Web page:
4 Effective Ways to Motivate Your Team, and Yourself

Photo by Headway on Unsplash

Motivation — that secret sauce that keeps you moving towards your goals and increases team performance. Having a motivated team can facilitate a successful project, but how can you help keep team members, including yourself, engaged throughout?

The motivation of workers in most companies has largely been based on extrinsic factors: to motivate them, rewards and bonuses are dangled before their noses like carrots before donkeys. While carrots and sticks can be effective incentives for greater efficiently in more routine tasks, they can also be harmful, particularly in creative work.

For example, a mechanic that’s incentivized based on how many repairs he completes may recommend additional unnecessary repairs, which could frustrate and ultimately drive away customers.

Digital product teams that are rewarded based on how many features they ship a quarter — and not the value of those features — are likely to build useless features simply for the short term bonus, regardless of the overall impact to to the product.

Recent research, like that by Daniel Pink, suggests that internal motivations are better drivers for long term success and happiness in one’s work. Pink argues that creative workers are most productive when intrinsically motivated, which ultimately benefits the whole company. Beyond the short term performance incentives of carrots and sticks, people are motivated by interesting work, challenge, and increasing responsibility — intrinsic factors.

4 tips for motivating creative teams:

As a project manager, one key thing I’ve learned is that what motivates me is not always the same thing that motivates other people I work with. People are individuals, and are driven by different things. While some people may benefit from a cheerleader that consistently checks in to help keep them on task, others thrive when they’re able to self-manage and work in uninterrupted flow.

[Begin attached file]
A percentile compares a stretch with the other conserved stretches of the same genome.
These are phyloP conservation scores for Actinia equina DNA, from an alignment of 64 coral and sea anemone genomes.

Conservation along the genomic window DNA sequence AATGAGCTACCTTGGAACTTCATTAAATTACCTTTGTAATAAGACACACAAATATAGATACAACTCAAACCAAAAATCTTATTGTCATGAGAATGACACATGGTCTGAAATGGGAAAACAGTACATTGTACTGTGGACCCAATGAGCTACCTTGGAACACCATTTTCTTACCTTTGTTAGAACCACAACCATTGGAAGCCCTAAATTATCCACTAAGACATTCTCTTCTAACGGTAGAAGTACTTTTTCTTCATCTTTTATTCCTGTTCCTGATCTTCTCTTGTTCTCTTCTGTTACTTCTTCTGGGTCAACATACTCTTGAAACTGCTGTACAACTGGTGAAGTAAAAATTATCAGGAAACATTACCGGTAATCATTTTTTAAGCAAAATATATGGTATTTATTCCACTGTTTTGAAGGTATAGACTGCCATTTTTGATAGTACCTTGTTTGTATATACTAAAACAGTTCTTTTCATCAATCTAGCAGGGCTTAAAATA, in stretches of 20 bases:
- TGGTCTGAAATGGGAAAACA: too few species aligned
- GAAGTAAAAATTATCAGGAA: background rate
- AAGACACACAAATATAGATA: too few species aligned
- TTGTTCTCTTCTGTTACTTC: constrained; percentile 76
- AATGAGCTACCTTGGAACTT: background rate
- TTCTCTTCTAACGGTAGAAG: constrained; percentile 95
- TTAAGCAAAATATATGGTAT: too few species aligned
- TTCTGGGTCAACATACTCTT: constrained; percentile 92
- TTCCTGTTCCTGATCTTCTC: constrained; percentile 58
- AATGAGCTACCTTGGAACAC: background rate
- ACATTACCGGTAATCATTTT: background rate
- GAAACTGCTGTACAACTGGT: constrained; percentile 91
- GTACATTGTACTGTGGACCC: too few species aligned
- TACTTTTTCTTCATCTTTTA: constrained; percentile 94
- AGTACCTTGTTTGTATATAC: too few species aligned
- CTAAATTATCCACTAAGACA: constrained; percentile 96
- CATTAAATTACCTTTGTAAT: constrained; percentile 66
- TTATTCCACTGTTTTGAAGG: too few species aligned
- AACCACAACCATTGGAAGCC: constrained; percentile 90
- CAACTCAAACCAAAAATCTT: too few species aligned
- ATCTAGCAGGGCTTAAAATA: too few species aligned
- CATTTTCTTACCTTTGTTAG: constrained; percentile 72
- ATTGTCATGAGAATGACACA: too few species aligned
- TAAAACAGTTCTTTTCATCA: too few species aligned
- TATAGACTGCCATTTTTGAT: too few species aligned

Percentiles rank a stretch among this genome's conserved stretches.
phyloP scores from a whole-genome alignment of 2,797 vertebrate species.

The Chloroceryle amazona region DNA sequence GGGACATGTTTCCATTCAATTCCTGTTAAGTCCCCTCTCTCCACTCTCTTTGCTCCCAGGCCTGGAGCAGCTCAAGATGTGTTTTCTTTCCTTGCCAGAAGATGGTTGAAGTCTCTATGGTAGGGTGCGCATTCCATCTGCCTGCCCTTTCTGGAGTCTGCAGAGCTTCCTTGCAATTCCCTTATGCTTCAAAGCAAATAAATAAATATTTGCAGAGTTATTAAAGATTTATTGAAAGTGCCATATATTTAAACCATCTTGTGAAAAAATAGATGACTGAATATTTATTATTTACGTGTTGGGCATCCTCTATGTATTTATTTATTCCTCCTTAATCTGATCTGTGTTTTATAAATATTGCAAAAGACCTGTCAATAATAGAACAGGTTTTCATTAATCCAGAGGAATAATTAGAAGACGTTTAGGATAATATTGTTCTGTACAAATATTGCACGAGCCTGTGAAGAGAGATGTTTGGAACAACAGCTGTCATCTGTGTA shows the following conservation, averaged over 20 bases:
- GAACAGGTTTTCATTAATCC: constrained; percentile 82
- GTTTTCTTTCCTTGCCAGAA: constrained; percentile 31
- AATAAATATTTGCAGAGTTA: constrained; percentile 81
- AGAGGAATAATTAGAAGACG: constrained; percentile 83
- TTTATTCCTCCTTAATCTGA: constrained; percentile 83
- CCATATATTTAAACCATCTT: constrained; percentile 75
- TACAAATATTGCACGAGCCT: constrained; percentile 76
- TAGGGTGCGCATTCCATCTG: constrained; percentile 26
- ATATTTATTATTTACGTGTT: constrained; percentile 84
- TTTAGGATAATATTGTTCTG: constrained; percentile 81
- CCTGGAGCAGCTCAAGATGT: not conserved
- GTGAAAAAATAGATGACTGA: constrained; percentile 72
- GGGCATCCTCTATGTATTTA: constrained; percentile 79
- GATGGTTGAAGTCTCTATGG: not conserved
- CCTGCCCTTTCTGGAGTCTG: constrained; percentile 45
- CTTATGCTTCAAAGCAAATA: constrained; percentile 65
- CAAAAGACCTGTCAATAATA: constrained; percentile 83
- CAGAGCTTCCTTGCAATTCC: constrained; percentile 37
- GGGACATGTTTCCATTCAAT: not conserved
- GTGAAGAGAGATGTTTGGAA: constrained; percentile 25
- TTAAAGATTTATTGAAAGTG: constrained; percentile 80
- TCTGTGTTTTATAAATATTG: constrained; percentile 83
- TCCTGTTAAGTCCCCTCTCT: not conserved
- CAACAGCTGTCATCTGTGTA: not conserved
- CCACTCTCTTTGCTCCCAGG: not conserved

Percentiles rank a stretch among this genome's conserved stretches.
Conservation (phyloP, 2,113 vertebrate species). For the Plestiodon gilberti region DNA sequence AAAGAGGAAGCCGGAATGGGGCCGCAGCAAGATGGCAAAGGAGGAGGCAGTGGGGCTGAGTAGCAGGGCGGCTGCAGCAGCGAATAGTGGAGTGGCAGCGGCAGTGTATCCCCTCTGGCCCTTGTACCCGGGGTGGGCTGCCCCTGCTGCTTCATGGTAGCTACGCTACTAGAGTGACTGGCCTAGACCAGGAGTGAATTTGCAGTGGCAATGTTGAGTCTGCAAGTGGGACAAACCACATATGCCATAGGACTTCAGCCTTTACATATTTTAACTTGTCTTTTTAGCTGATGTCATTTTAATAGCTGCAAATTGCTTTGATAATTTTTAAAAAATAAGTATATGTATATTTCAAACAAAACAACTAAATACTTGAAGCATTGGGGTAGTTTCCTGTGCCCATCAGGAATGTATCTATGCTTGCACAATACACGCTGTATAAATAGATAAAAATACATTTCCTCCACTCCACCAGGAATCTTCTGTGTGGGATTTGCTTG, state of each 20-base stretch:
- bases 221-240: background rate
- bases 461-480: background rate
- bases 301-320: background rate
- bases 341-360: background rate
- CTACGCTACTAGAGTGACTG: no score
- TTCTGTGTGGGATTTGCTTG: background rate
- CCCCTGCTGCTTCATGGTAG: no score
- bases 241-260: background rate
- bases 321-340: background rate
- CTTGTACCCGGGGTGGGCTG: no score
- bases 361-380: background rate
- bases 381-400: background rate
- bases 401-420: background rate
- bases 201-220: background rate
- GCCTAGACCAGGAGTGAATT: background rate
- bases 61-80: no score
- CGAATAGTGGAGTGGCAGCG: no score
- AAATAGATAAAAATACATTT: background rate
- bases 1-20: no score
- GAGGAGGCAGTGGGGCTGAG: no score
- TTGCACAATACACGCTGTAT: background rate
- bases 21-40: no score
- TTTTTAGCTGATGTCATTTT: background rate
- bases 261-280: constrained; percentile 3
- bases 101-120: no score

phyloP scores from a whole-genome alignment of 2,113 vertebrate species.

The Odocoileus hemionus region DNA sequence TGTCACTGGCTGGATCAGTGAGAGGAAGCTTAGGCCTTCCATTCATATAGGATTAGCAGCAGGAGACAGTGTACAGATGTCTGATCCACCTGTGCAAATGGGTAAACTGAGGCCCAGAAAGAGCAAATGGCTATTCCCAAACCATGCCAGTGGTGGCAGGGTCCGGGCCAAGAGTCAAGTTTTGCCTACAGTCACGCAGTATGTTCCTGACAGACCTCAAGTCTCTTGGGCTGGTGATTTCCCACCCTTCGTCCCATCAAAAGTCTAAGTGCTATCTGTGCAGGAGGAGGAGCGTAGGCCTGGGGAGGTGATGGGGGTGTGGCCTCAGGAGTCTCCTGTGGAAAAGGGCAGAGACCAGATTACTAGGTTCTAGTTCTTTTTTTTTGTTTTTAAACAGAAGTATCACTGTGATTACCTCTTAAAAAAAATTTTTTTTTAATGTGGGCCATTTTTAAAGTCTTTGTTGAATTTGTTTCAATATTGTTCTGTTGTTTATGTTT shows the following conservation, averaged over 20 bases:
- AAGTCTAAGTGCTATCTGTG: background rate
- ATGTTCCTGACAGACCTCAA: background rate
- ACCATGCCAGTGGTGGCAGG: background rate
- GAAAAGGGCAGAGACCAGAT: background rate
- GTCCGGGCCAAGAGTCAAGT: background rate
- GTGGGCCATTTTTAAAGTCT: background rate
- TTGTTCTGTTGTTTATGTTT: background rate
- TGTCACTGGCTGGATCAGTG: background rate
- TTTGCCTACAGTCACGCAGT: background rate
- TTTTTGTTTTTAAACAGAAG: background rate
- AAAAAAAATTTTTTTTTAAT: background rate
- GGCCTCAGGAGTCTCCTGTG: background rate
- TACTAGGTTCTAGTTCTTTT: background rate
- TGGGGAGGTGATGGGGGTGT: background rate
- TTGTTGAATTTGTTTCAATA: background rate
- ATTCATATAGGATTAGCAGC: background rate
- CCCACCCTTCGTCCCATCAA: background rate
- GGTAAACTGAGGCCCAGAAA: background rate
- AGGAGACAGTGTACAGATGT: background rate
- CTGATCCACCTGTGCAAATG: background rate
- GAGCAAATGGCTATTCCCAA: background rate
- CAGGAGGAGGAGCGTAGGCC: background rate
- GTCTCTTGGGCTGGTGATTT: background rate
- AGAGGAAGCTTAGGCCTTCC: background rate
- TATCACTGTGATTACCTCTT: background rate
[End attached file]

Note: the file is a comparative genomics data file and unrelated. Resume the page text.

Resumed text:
By getting to know the working style of your team members, and yourself, you can help identify what works to keep individual people engaged. One way to do this could be to all take the Myers-Briggs Type Indicator (MBTI) personality test and share your results.

Less formally, small talk can help you learn what’s going on in your co-workers lives that might be affecting their focus or decisions, and can even make you more productive — so long as it’s kept to before or after meetings.

Sharing the larger context of a project helps team members see that their work matters and is relevant, and increases motivation. By making clear how important each individual’s contribution is for the performance of the whole company, each person feels their actions to be more meaningful, and hence become more committed.

Showing how each team member’s contribution fits into the bigger picture can also create accountability among team members — people don’t want to let their friends or co-workers down, or become a roadblock for others by slacking on their own work.

Even if a task doesn’t feel rewarding on it’s own, knowing it plays a part in something more important is often a key motivator to getting it done.

Unexpected attention, such as spontaneous praise and constructive feedback, can help team members focus on the joy of their work, and further increase intrinsic motivation.

Commit to recognizing and acknowledging contributions, both big or small, so that your team feels appreciated and valued. Simple gratitude and recognition can go a long way in motivating team members.

Sprint retrospectives or daily/weekly debriefs with the team are a great opportunity to discuss what’s not working and look for productive solutions. Keep spirits high by also discussing what went well, thanking the team and recognizing anyone who went above and beyond.

These discussions also provide the opportunity to identify any potential blockers, which may impede someone’s ability to make progress and cause them to lose motivation. Seek to proactively find and remove blockers and address challenges, so your team can continue making progress.

Asking questions, listening to the answers, and looking for ways to implement suggested solutions when possible will help team members feel more involved and committed to the project and team. People that are given a voice in decision making and have a sense of self-determination will feel more intrinsically motivated.

Photo by sydney Rae on Unsplash

What motivates you? What techniques have you learned from experience to motivate team members? Share in the comments below!

Digital professional, creative life. Product manager for design systems at REI.

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